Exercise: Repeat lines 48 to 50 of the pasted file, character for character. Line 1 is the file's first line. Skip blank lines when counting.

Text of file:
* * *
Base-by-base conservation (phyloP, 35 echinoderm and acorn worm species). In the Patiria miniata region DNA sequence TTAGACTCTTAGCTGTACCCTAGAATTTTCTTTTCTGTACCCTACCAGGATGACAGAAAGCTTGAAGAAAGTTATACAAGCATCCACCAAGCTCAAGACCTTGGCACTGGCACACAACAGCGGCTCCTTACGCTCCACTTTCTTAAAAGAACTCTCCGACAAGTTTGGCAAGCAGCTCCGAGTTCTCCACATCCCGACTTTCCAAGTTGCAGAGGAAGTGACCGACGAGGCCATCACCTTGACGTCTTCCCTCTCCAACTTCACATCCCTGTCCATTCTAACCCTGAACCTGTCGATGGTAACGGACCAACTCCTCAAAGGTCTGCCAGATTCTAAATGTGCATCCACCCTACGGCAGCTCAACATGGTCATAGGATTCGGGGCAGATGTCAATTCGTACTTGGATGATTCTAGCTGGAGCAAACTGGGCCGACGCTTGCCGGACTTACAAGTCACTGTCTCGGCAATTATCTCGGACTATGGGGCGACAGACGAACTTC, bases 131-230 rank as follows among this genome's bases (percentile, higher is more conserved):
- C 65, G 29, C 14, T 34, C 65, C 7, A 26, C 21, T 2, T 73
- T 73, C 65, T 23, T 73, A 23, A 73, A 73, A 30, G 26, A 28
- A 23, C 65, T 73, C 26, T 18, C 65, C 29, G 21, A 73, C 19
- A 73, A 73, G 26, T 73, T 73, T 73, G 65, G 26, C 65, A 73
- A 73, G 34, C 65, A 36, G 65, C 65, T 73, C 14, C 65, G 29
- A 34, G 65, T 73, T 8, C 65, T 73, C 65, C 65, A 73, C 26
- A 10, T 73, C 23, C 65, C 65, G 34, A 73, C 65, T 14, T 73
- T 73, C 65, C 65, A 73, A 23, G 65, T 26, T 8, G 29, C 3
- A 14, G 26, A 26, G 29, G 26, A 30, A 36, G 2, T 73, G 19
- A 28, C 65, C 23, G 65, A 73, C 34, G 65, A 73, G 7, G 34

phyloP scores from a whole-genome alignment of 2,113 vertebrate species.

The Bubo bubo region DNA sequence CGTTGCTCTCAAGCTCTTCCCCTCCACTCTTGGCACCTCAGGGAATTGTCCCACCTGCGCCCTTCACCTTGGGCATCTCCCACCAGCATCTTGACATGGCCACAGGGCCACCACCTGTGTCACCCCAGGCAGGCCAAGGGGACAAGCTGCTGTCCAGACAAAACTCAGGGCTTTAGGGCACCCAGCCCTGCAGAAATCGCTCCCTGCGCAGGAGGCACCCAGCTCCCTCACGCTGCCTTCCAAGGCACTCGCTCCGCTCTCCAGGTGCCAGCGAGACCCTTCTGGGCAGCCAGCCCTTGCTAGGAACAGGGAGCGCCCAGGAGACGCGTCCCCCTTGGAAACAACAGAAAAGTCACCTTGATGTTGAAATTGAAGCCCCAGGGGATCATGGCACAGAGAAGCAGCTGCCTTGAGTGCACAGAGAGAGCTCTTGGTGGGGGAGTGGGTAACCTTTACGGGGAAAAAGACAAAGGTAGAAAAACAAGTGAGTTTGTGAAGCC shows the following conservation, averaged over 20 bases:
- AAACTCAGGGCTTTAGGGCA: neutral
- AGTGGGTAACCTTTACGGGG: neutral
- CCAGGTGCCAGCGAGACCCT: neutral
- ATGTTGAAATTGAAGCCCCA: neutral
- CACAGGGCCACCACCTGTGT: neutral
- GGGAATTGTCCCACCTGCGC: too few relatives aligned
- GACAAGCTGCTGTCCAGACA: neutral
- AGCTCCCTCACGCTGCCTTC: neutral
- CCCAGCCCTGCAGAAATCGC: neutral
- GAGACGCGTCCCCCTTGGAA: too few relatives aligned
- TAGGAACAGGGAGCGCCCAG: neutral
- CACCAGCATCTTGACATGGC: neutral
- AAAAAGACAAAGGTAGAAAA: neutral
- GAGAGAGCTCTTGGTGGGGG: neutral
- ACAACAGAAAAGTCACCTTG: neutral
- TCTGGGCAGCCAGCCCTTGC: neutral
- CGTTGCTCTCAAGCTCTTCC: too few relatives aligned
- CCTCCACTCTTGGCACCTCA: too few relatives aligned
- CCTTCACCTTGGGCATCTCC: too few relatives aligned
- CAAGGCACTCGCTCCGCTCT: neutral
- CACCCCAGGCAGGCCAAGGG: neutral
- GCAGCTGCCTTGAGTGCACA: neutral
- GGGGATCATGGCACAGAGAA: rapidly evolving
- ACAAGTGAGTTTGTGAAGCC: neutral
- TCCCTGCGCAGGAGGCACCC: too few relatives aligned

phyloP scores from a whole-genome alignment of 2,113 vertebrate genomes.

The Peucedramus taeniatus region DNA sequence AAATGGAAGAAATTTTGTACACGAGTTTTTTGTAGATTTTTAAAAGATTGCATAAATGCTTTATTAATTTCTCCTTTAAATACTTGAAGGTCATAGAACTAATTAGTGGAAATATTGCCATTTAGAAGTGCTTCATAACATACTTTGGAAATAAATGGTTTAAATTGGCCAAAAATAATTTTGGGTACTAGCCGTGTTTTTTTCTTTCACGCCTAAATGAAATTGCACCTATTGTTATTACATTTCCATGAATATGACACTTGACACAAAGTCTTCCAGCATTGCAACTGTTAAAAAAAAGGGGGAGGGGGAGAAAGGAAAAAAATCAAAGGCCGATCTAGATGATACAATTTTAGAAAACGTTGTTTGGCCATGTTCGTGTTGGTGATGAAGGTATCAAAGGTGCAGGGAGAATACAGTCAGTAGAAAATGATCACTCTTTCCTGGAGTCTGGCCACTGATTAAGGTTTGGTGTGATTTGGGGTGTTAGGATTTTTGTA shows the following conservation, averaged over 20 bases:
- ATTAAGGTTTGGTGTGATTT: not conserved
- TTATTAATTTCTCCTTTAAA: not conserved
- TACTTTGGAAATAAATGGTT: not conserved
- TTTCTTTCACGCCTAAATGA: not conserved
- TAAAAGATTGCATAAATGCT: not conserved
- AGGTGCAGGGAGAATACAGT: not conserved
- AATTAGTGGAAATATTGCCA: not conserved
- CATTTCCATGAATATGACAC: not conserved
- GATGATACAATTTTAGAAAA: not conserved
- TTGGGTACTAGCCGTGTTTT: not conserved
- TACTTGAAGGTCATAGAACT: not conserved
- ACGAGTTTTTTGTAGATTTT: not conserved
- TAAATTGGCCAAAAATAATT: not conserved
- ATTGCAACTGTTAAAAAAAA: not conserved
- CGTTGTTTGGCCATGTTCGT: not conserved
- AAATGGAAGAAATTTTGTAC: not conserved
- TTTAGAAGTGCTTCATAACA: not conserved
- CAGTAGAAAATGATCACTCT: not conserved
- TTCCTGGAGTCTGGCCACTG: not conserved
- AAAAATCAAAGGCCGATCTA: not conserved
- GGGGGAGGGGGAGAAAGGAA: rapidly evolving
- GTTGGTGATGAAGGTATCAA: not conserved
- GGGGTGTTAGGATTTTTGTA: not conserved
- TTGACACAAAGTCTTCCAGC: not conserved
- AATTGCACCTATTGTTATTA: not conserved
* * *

- CATTTCCATGAATATGACAC: not conserved
- GATGATACAATTTTAGAAAA: not conserved
- TTGGGTACTAGCCGTGTTTT: not conserved